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The sale of cigarettes is in a steady decline. However, that doesn’t mean teenagers and adults aren’t getting their nicotine fix. E-cigarettes, which use battery heated coils to turn liquid into vapor, are an $8 billion market, reports Bloomberg, and almost half of worldwide sales – 43 percent – are in the United States.
A potentially new risk is emerging among younger e-cigarette users, though. It’s called “dripping.”
Often referred to as “vaping,” which the Oxford Dictionary named word of the year in 2014, e-cigarettes are often sold as a safe alternative to tobacco filled cigarettes.
The liquid inside e-cigarettes comes in different flavors and, in most cases, is laced with nicotine. Vaping is extremely popular, especially among teenagers, despite the fact that it’s illegal for anyone under 18 to purchase e-cigarettes, according to federal regulation.
In December last year, the Surgeon General sounded the alarm, warning that e-cigarettes are now the most commonly used tobacco product among young people.
Much like it sounds, dripping is the process of bypassing part of the e-cigarette mechanism and placing drops of the liquid directly onto the heated coils. Specialized dripping atomizers can be purchased to create the effect.
According to the National Council on Alcoholism and Drug Dependence, “Dripping,” creates a much larger, more flavorful cloud of vapor and a more powerful hit of nicotine.
E-Cigarettes and Dripping Statistics
The Journal of Pediatrics published a study last month entitled “E-Cigarettes and “Dripping” Among High School Youth. Researchers uncovered some stark data:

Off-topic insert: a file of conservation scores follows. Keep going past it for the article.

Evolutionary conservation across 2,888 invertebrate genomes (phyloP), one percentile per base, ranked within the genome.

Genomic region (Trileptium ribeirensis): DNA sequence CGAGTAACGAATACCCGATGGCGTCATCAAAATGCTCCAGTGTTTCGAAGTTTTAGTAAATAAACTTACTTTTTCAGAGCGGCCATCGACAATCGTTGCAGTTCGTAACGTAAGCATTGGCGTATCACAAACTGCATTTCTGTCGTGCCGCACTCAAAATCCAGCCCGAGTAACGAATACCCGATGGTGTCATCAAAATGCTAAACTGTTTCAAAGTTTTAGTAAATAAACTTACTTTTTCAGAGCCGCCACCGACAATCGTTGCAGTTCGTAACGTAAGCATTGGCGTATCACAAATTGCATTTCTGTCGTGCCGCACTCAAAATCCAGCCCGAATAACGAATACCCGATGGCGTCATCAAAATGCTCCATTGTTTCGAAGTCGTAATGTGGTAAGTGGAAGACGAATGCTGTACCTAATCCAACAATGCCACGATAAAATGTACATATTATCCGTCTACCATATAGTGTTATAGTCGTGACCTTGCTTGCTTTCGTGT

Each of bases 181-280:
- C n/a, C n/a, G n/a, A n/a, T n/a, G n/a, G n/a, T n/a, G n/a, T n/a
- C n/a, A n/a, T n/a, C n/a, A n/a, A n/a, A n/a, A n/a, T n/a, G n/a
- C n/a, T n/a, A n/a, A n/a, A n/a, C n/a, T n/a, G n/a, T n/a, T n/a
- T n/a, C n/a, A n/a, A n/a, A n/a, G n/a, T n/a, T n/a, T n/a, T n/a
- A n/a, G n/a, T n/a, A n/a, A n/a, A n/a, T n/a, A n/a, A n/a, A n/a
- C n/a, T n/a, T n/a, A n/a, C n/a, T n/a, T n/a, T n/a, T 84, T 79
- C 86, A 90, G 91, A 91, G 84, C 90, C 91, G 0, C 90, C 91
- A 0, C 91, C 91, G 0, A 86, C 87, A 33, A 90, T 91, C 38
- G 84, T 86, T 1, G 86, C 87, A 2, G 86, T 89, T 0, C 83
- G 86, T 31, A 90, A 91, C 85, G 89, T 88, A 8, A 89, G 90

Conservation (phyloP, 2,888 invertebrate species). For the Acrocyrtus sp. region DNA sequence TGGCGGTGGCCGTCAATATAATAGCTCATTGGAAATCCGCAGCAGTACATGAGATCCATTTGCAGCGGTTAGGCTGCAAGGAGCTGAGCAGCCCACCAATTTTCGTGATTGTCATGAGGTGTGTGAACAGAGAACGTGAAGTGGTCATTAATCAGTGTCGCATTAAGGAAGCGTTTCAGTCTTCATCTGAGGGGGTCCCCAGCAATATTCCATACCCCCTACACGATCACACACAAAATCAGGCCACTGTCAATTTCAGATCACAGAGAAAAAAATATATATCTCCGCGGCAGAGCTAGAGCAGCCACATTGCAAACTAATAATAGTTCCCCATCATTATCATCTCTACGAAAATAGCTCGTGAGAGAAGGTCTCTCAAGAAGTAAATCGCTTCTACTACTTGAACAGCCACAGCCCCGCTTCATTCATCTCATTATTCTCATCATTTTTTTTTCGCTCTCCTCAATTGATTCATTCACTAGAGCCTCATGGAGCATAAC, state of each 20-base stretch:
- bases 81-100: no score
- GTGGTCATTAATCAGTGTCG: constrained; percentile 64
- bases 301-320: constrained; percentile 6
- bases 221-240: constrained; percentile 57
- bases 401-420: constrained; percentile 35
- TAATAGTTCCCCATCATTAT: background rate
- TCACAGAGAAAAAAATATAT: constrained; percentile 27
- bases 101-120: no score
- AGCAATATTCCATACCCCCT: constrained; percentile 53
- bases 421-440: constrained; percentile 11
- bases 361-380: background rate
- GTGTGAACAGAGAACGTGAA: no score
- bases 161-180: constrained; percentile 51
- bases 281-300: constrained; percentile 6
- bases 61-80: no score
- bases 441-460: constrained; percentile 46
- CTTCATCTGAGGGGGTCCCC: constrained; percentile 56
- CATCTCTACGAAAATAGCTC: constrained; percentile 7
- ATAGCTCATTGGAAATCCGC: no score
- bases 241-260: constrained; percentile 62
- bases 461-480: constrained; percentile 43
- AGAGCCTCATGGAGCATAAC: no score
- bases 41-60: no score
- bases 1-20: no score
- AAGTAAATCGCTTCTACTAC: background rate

- Out of 1,874 high school students, 1,080 admitted to having used e-cigarettes
- Of those, 26 percent – 282 – had also tried “dripping”
- 64 percent of the teens that “dripped” said they did it for the bigger blast of nicotine and a tingling sensation in the back of the throat
Aside from the fact that nicotine is one of the most addictive substances on the market, “dripping” poses other serious concerns. Suchitra Krishnan-Sarin, professor in the department of psychiatry at the Yale School of Medicine, was lead author of the e-cigarette and “dripping” research.
“Emerging data is also showing that e-cigarettes contain many other chemicals like propylene glycol and glycerine and they also contain a lot of flavor chemicals,” she tells CNN. “Now, all of these are volatile and when they’re heated with high temperatures, like we see with dripping, you could produce high levels of carcinogenic compounds.”
Some critics claim that companies selling e-cigarettes market to younger people by creating and hyping flavors like bubble-gum or mango and that a segment of teenage users might not realize the presence of nicotine in the flavored liquid.
Krishnan-Sarin says that the teen brain is especially sensitive to nicotine. So even a minimal amount of “vaping” can lead to physical addiction and the desire to vape more frequently. There are quite a few unknowns as it relates to e-cigarettes and parents should not fall for the idea that it’s a harmless pastime.
“What I always tell parents is that we know very little of the short and long-term effects of e-cigarettes,” Krishan-Sarin says.